Thursday, March 12, 2009
What I Do on Weekends
On Fridays, I go to the shelter, select some dogs from the Adoption Room and put “off-site” tags on their kennels, then on Saturdays and Sundays, I haul the dogs in the back of my minivan to various locations (PetsMarts, bookstores, pet-gift stores and the like) hoping to place dogs in good homes. Ideally, I am saving a shelter dog’s life by finding it a loving, forever home. The reality is that I’m doing the best I can NOT to rent puppies. In the dog-rescue arena, however, cute, cuddly puppies and small lap dog always win out over the adult dogs.
The big black dogs are ignored as people lift up the soft, floppy lab babies or the speckled beagle-mixes or the fluffy shepherd-hounds. The medium-sized brown dogs are passed over if there is anything—adult or puppy—that looks like a Chihuahua, even if that critter is too tall, long-backed, sickle-hocked and snappish. The nine-month old adolescent dogs—the ones who were smooched on and loved over as puppies—jump and bang against their crates, clamoring for attention because no one ever taught them basic manners.
People come in with amazingly detailed shopping lists—“I want a white female malti-poo.” Or “We’re looking for a black-and-tan dachshund puppy.” My personal eye-roller is “We want a dog that won’t get too big.” I generally ask the potential adopter, “Show me with your hand how big is ‘too big’.” The person may hold their hand at least knee-high, but they’ll often add: “I don’t want anything over 25-pounds.”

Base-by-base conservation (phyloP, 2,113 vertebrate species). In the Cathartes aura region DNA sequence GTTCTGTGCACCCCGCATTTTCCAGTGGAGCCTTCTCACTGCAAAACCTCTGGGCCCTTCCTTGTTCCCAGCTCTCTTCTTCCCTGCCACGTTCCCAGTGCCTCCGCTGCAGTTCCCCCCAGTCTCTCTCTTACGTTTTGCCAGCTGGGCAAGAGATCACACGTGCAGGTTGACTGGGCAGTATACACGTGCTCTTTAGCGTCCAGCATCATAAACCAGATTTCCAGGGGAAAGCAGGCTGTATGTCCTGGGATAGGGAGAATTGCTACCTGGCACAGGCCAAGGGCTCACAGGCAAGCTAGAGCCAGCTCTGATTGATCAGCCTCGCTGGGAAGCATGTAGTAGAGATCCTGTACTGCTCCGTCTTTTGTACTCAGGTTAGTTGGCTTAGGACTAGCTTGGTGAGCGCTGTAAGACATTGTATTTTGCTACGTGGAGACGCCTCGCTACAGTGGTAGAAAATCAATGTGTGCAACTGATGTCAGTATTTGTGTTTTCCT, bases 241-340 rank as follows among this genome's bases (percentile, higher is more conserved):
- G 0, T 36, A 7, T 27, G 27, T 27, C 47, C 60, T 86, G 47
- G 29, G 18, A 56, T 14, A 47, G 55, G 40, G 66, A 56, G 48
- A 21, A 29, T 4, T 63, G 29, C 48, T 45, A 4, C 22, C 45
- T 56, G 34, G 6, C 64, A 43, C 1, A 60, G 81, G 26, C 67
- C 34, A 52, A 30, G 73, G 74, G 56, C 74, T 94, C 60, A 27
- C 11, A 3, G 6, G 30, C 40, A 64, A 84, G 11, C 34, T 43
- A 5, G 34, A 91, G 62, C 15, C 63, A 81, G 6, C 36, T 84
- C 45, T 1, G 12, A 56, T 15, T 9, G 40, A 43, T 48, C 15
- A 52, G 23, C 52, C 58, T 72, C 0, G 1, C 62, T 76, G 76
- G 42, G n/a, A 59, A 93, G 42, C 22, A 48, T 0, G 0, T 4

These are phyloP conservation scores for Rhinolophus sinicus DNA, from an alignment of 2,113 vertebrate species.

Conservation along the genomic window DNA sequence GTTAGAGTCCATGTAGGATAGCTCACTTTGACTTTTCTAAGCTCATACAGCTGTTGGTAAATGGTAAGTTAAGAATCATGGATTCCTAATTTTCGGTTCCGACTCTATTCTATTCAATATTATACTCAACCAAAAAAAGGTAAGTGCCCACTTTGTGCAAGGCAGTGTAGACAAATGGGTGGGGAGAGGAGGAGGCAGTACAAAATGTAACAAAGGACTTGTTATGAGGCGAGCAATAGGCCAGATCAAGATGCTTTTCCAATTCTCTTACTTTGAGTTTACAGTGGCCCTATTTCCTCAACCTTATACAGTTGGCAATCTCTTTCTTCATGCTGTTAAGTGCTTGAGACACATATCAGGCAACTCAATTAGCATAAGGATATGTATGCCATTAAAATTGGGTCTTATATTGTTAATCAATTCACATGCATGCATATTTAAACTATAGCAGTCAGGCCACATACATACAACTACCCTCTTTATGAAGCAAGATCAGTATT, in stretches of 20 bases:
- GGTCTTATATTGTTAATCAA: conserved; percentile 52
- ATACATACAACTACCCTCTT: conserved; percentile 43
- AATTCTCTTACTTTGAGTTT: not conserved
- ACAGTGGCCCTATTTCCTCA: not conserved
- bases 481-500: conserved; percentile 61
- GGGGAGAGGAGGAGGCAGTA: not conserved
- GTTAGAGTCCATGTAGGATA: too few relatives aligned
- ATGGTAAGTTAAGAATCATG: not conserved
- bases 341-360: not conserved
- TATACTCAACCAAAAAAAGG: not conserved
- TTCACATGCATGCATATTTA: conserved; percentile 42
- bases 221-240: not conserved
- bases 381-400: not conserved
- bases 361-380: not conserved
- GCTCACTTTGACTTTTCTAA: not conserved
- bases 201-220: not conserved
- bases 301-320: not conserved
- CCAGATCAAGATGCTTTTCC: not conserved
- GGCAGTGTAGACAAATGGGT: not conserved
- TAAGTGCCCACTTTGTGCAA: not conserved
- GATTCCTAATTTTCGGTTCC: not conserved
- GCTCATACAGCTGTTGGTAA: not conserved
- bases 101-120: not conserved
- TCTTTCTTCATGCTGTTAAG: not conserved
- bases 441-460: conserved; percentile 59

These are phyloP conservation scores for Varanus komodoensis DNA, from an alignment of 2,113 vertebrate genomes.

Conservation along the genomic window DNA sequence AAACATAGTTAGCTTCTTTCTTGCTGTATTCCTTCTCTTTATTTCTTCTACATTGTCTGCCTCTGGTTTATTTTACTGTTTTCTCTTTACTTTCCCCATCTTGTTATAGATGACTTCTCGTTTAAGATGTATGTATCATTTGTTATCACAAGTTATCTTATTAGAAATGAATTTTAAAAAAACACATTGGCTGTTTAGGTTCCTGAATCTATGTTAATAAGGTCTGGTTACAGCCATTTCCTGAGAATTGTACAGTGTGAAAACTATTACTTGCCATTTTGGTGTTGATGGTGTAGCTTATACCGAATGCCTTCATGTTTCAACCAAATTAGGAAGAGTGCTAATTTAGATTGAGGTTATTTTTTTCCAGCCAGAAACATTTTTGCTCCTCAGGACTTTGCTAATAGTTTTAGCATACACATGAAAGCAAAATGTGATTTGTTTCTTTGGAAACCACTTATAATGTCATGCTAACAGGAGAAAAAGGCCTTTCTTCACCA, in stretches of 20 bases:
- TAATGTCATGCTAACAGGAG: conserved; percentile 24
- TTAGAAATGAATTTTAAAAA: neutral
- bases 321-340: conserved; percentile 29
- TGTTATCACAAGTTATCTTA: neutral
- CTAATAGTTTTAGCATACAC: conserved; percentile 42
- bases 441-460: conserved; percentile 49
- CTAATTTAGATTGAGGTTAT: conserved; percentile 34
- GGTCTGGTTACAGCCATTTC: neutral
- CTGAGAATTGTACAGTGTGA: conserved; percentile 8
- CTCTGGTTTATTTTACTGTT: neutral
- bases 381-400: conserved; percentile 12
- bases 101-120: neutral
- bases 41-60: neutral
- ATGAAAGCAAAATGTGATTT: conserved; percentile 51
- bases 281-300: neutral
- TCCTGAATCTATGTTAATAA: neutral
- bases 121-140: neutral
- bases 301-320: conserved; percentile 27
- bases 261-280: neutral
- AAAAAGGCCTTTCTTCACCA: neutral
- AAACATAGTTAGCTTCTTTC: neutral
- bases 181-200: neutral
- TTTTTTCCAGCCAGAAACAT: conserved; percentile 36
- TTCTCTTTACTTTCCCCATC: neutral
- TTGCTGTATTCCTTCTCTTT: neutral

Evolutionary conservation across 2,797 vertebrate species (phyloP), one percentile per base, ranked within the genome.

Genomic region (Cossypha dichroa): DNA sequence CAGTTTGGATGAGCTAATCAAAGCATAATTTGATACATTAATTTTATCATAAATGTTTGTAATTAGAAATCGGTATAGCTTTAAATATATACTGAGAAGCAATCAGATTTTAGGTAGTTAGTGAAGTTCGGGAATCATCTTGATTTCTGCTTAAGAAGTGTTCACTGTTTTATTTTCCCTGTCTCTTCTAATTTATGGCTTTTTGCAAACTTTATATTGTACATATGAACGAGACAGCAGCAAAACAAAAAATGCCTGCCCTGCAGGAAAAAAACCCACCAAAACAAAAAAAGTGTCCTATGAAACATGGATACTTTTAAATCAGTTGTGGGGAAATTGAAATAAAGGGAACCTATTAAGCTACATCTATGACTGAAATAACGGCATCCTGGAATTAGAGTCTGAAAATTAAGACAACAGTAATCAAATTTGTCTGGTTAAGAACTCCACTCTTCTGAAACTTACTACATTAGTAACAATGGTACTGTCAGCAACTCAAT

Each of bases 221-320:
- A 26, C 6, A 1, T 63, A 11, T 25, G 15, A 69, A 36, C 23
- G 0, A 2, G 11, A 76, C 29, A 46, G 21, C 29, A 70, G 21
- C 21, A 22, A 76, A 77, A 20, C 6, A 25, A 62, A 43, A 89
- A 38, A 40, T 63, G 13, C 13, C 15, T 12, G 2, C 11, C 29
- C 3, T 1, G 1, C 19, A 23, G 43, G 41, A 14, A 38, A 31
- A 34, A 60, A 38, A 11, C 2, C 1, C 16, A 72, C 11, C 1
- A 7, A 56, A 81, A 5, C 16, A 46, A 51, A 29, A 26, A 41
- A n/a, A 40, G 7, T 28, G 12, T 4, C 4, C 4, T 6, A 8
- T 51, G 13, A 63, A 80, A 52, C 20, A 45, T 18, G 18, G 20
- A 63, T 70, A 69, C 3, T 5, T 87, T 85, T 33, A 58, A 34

Meanwhile, my portable crates are filled with soulful eyed coonhound mixes, eagle-eyed Australian cattle dogs who need day-jobs, and, of course, the dime-a-dozen lab and retriever types who bring new meaning to the word “boisterous.” Not one of these dogs is close to weighing 25 pounds.
If they can’t find their shopping-list dog, people often fall in love with the puppies. And all too often those puppies end up in a shelter several months later as untrained, leggy, and wildly exuberant not-quite-adult dogs. These “teenage” dogs have it roughest—they don’t have the cuddle-currency of a puppy, and since they often are not quite housebroken (many owners take a lax stance on the potty issue, so the dog never quite gets the routine down) and lack even basic leash training, they’ll be passed up, again and again.
Even my best adult dogs don’t stand a chance against the puppies. Every shelter volunteer will tell you about the amazing, awesome, superb and wonderful adult dogs we have seen in the kennels. But it’s an uphill battle trying to match these animals with the right family—and those cute puppies don’t make the job any easier. Combine the puppy factor with the fact that many adult dogs enter the shelter system for shaky reasons (yard too small, schedules kids won’t care for the animal, people are moving, and it’s no wonder more animals than ever need loving homes.
So my weekends are spent with kennel-crazed shelter dogs. I put collars on them, spritz them with doggie perfume, then lavish as much attention on them as I can—walks, ear rubs, a little basic command-practice and lots of treats. And when an adoption match-up works, I know that I’ve at least done a small part in saving one dog. But I won’t rent you a puppy.